Trio of Aussie industry associations unite to tackle digital advertising fraud and transparency
- 16 November, 2017 12:18
The AANA, Interactive Advertising Bureau (IAB) of Australia and Media Federation of Australia have banded together to work on a common operating standards framework aimed at improving transparency in the digital advertising supply chain.
The trio of local associations said the new working group will look to best practices being developed internationally as well as seek input from the industry to ensure digital advertising standards are universally applicable, practical and relevant to the Australian market. The first meet-up is scheduled this side of Christmas and a full timeline of activities and plans is expected in early 2018.
Concerns about the transparency of the supply chain, along with concerns ad fraud and brand safety, have been gaining apace in the past year as programmatic advertising becomes a predominant form of digital media buying and selling.
In a statement, AANA CEO, John Broome, said many major advertisers, particularly overseas, have moved to introduce standards to ensure they have better visibility over where digital advertising appears.
“However, it is important that all advertisers, both big and small, are better equipped to reduce or eliminate advertising that is wasteful, or worse still, may cause brand reputational damage,” he said.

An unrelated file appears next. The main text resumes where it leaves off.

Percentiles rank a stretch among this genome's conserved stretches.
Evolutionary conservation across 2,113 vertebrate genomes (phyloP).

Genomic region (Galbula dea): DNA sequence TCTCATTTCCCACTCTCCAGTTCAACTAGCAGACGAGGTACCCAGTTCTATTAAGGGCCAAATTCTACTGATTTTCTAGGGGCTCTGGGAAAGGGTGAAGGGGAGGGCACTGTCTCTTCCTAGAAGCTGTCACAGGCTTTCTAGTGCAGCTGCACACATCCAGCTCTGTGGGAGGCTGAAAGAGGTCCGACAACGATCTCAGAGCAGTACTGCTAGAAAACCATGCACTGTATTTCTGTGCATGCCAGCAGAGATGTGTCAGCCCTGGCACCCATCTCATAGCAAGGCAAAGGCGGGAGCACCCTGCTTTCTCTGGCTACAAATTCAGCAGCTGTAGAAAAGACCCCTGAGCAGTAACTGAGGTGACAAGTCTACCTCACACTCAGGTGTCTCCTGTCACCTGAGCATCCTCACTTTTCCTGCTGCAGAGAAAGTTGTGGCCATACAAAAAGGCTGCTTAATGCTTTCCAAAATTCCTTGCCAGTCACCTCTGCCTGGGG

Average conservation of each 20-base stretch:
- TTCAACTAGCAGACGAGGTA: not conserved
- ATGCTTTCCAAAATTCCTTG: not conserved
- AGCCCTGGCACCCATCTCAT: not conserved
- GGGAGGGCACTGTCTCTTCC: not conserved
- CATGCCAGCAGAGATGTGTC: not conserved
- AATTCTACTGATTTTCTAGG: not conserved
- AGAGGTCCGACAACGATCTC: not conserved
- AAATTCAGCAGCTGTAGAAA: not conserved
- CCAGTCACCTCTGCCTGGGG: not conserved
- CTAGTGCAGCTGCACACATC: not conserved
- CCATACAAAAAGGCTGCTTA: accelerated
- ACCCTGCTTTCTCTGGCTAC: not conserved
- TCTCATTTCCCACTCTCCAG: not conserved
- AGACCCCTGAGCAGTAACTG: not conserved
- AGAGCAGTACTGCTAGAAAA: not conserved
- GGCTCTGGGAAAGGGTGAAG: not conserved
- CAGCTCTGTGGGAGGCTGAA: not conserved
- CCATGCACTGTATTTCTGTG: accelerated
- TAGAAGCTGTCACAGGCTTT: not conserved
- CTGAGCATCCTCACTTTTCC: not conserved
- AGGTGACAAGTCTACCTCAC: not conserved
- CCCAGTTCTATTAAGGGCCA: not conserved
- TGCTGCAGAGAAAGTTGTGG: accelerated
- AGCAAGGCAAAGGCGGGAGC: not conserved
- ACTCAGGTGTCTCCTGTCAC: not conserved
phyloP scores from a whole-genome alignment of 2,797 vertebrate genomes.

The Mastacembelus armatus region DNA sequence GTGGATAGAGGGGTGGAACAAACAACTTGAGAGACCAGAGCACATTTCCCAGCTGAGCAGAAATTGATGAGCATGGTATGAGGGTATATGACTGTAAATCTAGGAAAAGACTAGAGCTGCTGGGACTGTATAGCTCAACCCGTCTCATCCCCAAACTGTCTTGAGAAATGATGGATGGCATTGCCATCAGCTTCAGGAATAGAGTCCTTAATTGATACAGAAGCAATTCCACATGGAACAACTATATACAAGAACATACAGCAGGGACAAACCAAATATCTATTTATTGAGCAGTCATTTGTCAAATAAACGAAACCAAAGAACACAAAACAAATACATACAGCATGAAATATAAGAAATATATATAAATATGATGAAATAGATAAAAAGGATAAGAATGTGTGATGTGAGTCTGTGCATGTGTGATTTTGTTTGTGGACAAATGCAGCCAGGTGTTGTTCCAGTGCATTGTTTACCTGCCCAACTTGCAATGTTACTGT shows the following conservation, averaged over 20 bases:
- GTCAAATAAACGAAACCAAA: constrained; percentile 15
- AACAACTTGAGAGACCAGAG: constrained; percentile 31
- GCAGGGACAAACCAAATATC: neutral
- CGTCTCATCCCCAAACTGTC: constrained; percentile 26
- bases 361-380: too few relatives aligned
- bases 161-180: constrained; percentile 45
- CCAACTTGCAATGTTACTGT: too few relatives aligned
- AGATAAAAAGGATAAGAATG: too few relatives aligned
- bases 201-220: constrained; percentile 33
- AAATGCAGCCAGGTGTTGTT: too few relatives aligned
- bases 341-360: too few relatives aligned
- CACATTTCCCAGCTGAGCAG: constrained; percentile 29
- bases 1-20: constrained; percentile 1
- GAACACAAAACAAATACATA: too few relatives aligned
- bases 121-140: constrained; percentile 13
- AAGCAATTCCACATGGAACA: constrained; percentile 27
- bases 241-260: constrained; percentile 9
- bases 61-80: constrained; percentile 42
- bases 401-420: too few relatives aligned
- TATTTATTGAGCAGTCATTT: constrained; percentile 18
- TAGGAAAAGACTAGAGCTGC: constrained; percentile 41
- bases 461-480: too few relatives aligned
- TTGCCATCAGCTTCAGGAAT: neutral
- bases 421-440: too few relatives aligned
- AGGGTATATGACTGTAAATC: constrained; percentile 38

IAB Australia CEO, Vijay Solanski, noted the organisation has already produced a raft of standards and guidelines around viewability, brand safety and ad fraud. These include the inaugural ad viewability data benchmarks released in December 2016 and based on industry data collected by PricewaterhouseCoopers and supplied by Comscore, Integral Ad Science and Moat.
“But this opportunity to join with the AANA and MFA will enable us to bring these forward to absolute world-best practice for all in the digital supply chain,” he said.
MFA CEO, Sophie Madden, said the working group would draw on the relevant expertise of members and participants will include representatives from major advertisers, media agencies, platform providers and publishers.
“We all share the goal of producing meaningful and actionable standards that will significantly improve brand safety and transparency in the digital advertising space,” she said.
It’s not the first time the agencies have hooked up on new and emerging advertising practices. In late 2015, the IAB and AANA came together to launch new native advertising best practice guidelines aimed at ensuring consumers were protected when it comes to recognising paid-for content.